Shrewsbury Town v Sunderland - Sky Bet League One
Jordan Willis being stretchered off on the medieval farm plough.
Photo by Malcolm Couzens/Getty Images

Poor Game Management

We have dropped 16 points from winning positions this season. It is by far the highest out of any promotion rival, and only two teams have dropped more (Wimbledon & Plymouth). The fact we continually let teams who are dead-in-the-water back into games is purely unacceptable. This is the biggest and most worrying pattern that aligns both Johnson and Parkinson’s time at Sunderland this season. 7 of these have come against Shrewsbury, MK Dons and Gillingham under the new coach.

Points Dropped After Taking Lead

Pos Team Times Lead Wins Draws Losses Points Lost % Won
Pos Team Times Lead Wins Draws Losses Points Lost % Won
1 Lincoln 17 16 0 1 3 94.1%
2 Hull 20 15 2 3 13 75.0%
3 P'boro 18 15 3 0 6 83.3%
4 Pompy 16 14 2 0 4 87.5%
5 Donny 17 15 1 1 5 88.2%
6 Charlton 15 12 2 1 7 80.0%
7 Sunlun 17 10 5 2 16 58.8%
8 Accy 14 12 2 0 4 85.7%
9 Oxford 14 12 1 1 5 85.7%
10 Crewe 14 11 3 0 6 78.6%
11 Ipswich 16 12 1 3 11 75.0%
12 Plymouth 18 10 6 2 18 55.6%
13 Fleetwood 11 8 2 1 7 72.7%
14 MK 10 9 1 0 2 90.0%
15 Blackpool 13 10 0 3 9 76.9%
16 Gills 12 10 2 0 4 83.3%
17 Shrews 13 7 5 1 13 53.8%
18 Rochdale 11 6 3 2 12 54.5%
19 Wimbledon 16 6 7 3 23 37.5%
20 Bristol R 10 6 3 1 9 60.0%
21 Wigan 10 6 2 2 10 60.0%
22 Swindon 11 7 2 2 10 63.6%
23 No'ton 8 6 1 1 5 75.0%
24 Burton 10 4 4 2 14 40.0%

This isn’t all on Johnson, but everyone involved needs to take a portion of the blame. In each of these games, we sat far too deep after scoring and made numerous individual errors to allow them back in it.

On to the gaffer first: he has been too slow to react to the opposition’s tactical shifts in the last two games. MK Dons flooded the midfield and exposed us in the middle of the pitch, while Shrewsbury dropped deep to negate our strikers’ effectiveness at exposing their high-line, and played far more compact to again outnumber our men in the middle. It was self-evident five minutes into the second-half that Leadbitter either needed hooked (he’s played 11 games in a month at the age of 35), or definitely at the very least protected with bodies around him. Johnson simply had to switch to a 4-3-3 at the very least to protect his midfield and allow us to dictate the game. Instead, he replaced Jordan Jones (one of our most impressive attackers on the night) and kept both midfielders on, in a two, for the duration.

Some subs may have been forced upon Johnson, which is unfortunate. But it is clear we needed to flood the midfield and introduce pace out wide far, far earlier. Neither came until far too late at the very best. Johnson himself changed the game against MK Dons by learning from his mistake with a brave quadruple sub - we need more of that.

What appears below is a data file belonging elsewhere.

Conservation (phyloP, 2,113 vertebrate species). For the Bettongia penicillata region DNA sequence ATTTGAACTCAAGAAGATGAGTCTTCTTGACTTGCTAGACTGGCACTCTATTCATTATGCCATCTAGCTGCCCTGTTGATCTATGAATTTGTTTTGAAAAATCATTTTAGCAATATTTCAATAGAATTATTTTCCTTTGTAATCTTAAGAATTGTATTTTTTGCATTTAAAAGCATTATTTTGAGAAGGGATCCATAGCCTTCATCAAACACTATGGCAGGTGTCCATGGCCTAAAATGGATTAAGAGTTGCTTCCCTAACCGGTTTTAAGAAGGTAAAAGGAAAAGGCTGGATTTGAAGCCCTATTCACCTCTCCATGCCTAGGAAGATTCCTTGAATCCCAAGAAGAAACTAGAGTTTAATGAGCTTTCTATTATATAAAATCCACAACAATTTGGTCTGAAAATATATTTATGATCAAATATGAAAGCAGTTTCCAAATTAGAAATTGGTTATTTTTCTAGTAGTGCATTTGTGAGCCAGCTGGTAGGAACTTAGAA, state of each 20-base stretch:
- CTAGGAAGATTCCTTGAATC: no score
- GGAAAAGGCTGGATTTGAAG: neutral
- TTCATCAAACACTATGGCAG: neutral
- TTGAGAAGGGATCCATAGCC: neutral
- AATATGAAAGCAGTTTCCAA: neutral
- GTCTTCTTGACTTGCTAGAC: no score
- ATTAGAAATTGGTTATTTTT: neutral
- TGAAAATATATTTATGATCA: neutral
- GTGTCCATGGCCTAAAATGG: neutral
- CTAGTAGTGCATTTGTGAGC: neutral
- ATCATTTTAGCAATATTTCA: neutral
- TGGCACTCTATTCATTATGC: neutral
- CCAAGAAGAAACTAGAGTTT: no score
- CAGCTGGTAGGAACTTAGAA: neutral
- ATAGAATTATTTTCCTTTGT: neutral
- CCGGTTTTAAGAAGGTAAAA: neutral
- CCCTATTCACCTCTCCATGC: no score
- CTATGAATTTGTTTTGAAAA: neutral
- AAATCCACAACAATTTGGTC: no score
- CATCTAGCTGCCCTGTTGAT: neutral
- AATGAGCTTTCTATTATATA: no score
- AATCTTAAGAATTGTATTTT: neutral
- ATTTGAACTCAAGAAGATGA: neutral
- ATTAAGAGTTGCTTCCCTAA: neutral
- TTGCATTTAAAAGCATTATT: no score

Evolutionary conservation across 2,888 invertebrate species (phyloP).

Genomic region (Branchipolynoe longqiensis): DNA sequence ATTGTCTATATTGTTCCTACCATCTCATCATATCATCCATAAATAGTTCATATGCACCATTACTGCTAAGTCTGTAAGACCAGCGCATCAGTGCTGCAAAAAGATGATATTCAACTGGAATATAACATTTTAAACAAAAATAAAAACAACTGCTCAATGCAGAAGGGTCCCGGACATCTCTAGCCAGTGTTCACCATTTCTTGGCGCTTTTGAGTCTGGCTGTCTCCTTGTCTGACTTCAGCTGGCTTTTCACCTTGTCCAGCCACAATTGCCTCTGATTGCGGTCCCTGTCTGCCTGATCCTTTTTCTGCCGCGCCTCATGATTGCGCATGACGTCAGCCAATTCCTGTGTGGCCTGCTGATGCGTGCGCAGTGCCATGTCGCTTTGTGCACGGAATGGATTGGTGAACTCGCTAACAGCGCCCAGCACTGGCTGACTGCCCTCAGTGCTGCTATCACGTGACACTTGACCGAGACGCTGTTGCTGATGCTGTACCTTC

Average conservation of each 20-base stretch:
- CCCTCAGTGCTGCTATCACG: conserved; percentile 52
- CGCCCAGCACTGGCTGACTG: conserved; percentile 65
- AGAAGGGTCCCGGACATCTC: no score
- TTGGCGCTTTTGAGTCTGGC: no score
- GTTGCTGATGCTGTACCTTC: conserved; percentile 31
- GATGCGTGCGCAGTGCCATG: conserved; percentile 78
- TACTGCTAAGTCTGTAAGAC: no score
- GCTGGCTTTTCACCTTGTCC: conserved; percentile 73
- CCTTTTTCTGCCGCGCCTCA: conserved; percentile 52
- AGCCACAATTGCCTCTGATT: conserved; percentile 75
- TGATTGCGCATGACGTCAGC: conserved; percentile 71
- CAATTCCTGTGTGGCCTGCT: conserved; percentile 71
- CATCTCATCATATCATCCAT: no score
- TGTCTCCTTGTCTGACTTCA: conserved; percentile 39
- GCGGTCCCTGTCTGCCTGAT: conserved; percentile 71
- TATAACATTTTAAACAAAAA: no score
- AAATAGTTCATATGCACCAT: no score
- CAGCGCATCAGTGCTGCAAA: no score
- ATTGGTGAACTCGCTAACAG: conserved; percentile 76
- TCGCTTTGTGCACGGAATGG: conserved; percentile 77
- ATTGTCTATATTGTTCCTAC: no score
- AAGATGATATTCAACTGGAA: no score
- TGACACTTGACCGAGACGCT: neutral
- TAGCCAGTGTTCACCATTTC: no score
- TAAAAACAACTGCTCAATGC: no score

The players, however, also have to take their fair share of the blame. Whether they tried, or let their heads drop - it is just unacceptable for such experienced and talented players to allow a team who offered absolutely nothing prior back into the game through nothing. Hopefully, some of the senior pro’s were reading the riot act to the rest (and themselves) after the game.

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Individual Errors

This is by far and away the biggest glaring issue facing the squad right now. It technically isn’t under the remit of Talking Tactics but has to be addressed. Analytically, we are one of the highest performing sides in the division. We still currently hold the highest xG and xGA in the entire league, yet this does not allow for individual errors in the algorithm. Charlie Wyke’s is the highest individual, and we have the most clean sheets - yet just look at some of the rank errors on show.

Remi Matthews has made a spade of high-profile, disgracefully bad mistakes this season. These two were just the latest of a long run. Lee Burge hasn’t made as many, but he is still shaky. Dropping the ball against Hull was his first “major error leading to a goal” but there are still question marks over him. He does not inspire confidence and both MK Dons goals at the weekend were soft. My memory will always harken back to Rochdale this season when we drew 2-2, and he only made a single, solitary save. The decision to allow Jon McLaughlin to leave and not find a more-than-able replacement is truly an awful one.

Ahead of the goal, we far too often fall asleep at the back. Jake Vokins left a man in 10 yards of space in the penalty box, just as Callum McFadzean did against Gillingham and plenty more have earlier in the season. The whole side dropped their heads after this error, and it simply was not good enough. In general, the second half was an unmitigated disaster.

Without this, we’d have walked away from the game with a decent win away from home against a resurgent side under their new boss. These are not on Johnson, but he did pick the men who committed them.